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    Renée Graham

    Oprah for president? Get a grip, America

    Lesley Becker/Globe Staff Illustration

    YES, SHE CAN! But, no, she shouldn’t.

    More than an international icon, Oprah Winfrey is damn near a miracle. Born in 1950s rural Mississippi to a single, teenage mother, Winfrey survived poverty, racism, an itinerant childhood, teenage pregnancy, the death of her premature child, and physical and sexual abuse to become one of the most savvy and revered self-made billionaires on the planet.

    None of this means she should be president of the United States.

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    Yes, Winfrey gave an electrifying speech Sunday after accepting the Cecil B. DeMille Award for lifetime achievement at the Golden Globes. Some heard a rousing moment catapulted by the #MeToo movement; others are convinced this was tantamount to a candidate’s announcement.

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    Bill Kristol, editor of the conservative Weekly Standard, tweeted, “Oprah: Sounder on economics than Bernie Sanders, understands Middle America better than Elizabeth Warren, less touchy-feely than Joe Biden, more pleasant than Andrew Cuomo, more charismatic than John Hickenlooper. #ImWithHer.” Meryl Streep told The Washington Post, “She launched a rocket tonight. I want her to run for president. I don’t think she had any intention [of declaring]. But now she doesn’t have a choice.”

    Of course she has a choice. She’s Oprah. Get a grip, America.

    When asked last year about her political ambitions on “CBS This Morning,” Winfrey said, “There will be no running for office of any kind for me.” On Tuesday, Gayle King, that show’s coanchor and Winfrey’s BFF, said Winfrey is “intrigued by the idea. She loves this country and would like to be of service in some way, but I don’t think that she’s actively considering it.”

    That’s not stopping speculation about Winfrey, who delivered the kind of soaring oratory we once expected from our president.

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    And speaking of President Obama, some see parallels between his 2004 Democratic National Convention speech, which all but announced his presidential aspirations, and Winfrey’s passionate opus. Yet a great speech does not a president make. If the past year has shown us anything — and it’s shown us far more than we ever could have imagined — being an effective leader must be determined by more than a famous name who can rally a politically aligned crowd.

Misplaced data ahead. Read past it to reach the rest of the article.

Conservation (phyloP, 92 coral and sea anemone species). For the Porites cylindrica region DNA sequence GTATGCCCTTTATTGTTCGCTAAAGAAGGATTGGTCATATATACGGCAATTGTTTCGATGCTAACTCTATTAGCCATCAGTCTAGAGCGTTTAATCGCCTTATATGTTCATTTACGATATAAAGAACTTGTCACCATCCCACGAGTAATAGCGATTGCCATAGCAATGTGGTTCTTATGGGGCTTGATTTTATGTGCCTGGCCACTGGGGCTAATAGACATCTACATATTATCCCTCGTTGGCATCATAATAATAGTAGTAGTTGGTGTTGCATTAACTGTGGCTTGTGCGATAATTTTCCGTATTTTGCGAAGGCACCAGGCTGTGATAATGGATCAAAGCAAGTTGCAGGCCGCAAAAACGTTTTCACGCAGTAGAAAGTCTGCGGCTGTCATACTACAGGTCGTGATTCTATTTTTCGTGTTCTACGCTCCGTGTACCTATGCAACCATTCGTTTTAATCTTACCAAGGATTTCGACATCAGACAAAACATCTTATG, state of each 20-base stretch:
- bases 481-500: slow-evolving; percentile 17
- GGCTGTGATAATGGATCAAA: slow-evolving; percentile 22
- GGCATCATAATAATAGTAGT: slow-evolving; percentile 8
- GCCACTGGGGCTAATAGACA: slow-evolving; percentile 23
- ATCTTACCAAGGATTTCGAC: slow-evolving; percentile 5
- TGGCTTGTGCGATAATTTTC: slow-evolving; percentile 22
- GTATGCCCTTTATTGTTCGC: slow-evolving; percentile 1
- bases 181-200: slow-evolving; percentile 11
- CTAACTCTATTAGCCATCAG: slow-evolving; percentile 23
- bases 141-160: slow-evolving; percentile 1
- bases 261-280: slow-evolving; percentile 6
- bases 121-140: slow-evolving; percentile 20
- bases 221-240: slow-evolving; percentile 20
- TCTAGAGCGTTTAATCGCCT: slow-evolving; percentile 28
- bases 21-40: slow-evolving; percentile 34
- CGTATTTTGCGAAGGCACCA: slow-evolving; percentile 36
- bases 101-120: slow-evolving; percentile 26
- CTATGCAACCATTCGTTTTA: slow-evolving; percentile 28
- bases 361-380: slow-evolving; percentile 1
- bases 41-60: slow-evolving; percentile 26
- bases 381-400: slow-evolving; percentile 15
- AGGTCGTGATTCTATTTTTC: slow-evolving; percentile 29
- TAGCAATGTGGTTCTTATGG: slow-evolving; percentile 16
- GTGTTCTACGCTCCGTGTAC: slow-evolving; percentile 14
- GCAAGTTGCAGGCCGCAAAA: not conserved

I am not comparing Winfrey and President Trump. She is intelligent and empathetic. Personally and through her foundation, she has donated hundreds of millions to causes ranging from college scholarships and the National African American Museum of History and Culture to the International Brain Research Foundation. And Winfrey built her career without a $1 million head start. She’s everything Trump thinks he is.

    Winfrey would be a better president than Trump, but that’s not saying much. And it’s not the same thing as endorsing Winfrey for president.

    Celebrities have always been sought for political careers. It’s a bipartisan affliction — Senate majority leader Mitch McConnell is reportedly trying to convince J.D. Vance, “Hillbilly Elegy” author and Trump America whisperer, to run for the Senate in Ohio. On the Democratic side, some are encouraging San Antonio Spurs coach Gregg Popovich, an outspoken Trump critic, to move from the basketball court to the political arena.

    None of this speaks well of American politics, where name recognition is becoming more important than actual political experience. We’re already struggling with the dire results of that misadventure. Nor is it a great sign that Democrats are more excited about Winfrey than any of the lawmakers also mentioned as possible 2020 contenders. The party is at sea; Winfrey won’t bail them out.

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    Democrats need focus, not distractions. Winfrey might be intrigued by the chatter, but believe her when she says she’s not interested in running. Besides, why would she want to be president? She’s already Oprah.

    Renée Graham can be reached at renee.graham@globe.com. Follow her on Twitter @reneeygraham.